The United States is a mobile society, with over 30 million people relocating from one state to another in 2020. That's a lot of folks who need to establish residency at a new address!
If you're one of those people, you'll need to renew your driver's license in addition to getting a cable provider and new bank. It's not just busy work. It's against the law to have a driver's license from one state once you become a permanent resident elsewhere.
Read on to learn what you need to know about renewing a driver's license when you move.
Can I Renew a Driver's License in Another State?
The short answer is, yes, you can — and indeed, you must.
Because each state has its own rules and regulations, you need a new driver's license each time you establish residency in a new state to be compliant with the laws of that state.
Must I Prove Residency?
Yes, you'll be asked to prove residency when you renew a driver's license in a new state.
Not surprisingly, each state Department of Motor Vehicles (DMV) has its own list of documents you can use to prove that you are now a legal resident of their state. Here are some of the typical acceptable documents:
Rental or lease agreement.
Medical documents showing your current address.
A resident hunting or fishing license.
To find the list of documents required by your state, check their DMV website.
What Steps Do I Take to Renew a Driver's License in Another State?
Check the DMV website. As we've already noted a couple of times, each state has its own rules and requirements. The state of Colorado, for instance, won't allow licensed individuals under the age of 21 to renew their license until they turn 22. Thus, knowing the exact process in your state is an important first step.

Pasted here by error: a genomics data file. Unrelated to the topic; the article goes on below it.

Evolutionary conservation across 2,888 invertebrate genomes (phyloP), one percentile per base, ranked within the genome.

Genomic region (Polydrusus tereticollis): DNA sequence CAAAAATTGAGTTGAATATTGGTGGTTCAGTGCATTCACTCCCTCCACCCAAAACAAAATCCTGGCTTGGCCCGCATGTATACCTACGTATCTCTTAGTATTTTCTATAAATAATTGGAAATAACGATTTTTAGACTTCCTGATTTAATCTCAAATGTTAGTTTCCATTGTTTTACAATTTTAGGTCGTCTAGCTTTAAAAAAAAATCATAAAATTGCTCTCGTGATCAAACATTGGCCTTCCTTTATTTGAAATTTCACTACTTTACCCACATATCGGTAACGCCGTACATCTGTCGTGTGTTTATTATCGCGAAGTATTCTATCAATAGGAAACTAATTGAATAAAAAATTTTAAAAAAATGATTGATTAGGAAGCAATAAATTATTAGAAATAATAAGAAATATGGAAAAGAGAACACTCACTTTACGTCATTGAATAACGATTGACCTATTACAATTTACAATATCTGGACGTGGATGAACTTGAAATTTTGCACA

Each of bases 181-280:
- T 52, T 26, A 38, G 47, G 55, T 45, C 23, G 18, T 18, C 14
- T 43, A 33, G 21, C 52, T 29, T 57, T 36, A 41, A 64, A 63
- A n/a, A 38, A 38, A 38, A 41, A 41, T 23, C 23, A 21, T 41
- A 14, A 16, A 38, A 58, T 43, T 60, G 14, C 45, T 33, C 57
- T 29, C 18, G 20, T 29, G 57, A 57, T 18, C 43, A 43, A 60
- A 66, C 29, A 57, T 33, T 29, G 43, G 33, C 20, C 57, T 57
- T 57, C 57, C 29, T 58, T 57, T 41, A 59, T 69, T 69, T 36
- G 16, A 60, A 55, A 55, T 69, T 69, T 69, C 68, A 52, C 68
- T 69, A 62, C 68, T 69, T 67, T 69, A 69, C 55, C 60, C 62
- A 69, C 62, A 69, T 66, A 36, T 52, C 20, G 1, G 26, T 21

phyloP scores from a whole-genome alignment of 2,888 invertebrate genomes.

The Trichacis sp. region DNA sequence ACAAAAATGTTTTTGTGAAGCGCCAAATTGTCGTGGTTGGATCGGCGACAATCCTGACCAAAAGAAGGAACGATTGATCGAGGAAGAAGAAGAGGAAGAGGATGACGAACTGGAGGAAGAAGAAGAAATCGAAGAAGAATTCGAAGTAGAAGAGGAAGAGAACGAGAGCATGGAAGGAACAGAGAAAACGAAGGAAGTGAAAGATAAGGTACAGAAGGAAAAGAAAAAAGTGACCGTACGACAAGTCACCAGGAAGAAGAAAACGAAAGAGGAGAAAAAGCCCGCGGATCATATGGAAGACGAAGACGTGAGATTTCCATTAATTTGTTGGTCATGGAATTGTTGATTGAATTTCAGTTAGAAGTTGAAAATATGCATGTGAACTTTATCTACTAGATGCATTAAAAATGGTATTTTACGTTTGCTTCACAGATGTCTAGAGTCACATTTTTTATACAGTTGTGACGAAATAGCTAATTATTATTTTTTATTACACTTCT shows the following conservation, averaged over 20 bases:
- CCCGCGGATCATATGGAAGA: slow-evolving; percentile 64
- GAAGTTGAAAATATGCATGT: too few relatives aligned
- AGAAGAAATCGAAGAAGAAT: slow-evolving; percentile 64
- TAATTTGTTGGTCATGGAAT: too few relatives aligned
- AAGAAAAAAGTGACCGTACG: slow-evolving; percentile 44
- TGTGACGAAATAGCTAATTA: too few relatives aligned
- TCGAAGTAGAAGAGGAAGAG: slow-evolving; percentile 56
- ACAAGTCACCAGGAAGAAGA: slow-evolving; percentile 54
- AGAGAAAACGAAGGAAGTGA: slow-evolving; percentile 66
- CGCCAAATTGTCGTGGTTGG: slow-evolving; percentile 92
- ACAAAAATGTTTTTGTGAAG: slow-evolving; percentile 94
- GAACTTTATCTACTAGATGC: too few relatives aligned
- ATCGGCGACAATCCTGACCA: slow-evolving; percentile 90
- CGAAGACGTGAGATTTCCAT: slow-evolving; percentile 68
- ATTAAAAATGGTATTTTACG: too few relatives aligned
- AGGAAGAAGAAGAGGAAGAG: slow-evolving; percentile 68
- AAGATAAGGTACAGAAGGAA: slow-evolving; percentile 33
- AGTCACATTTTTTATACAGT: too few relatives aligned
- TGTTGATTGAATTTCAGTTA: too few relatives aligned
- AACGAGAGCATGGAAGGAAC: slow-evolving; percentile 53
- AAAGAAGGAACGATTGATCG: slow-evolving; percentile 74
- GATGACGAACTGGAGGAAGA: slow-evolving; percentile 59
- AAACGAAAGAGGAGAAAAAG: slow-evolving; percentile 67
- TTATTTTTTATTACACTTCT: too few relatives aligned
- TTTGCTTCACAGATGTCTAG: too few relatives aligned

Note the period of time you have to renew the driver's license in the new state. Yes, this also varies state by state! Typically, you'll get at least 30 days to make the switch, but some states — Arizona, for instance — want you to get that new license immediately. Others allow a more generous 90 days.
Know what you'll need to bring to the DMV when you renew your driver's license. In addition to the required proof of residency, you'll need to provide your Social Security card or other proof of your birth date. You'll need to bring a form of payment, too, because every state charges a fee for license renewal, and some charge an application fee as well. Many — not all — states require you to pass a vision test when renewing an out-of-state license, so if you wear glasses, make sure to bring them.
Head to the closest DMV. To renew a driver's license in another state, you usually need to show up in person. Some DMVs allow you to make an appointment online so you won't need to grab a number and wait for hours. Others let you fill out the application online.
What Happens if My Current License is Expired?
Be prepared to go through some extra hoops if your current license is expired.
Some states require you take a vision test in addition to filling out your application at the DMV itself. You may need to take a driver's test as well. If the idea of that makes you nervous, taking an online driver's ed course may give you confidence.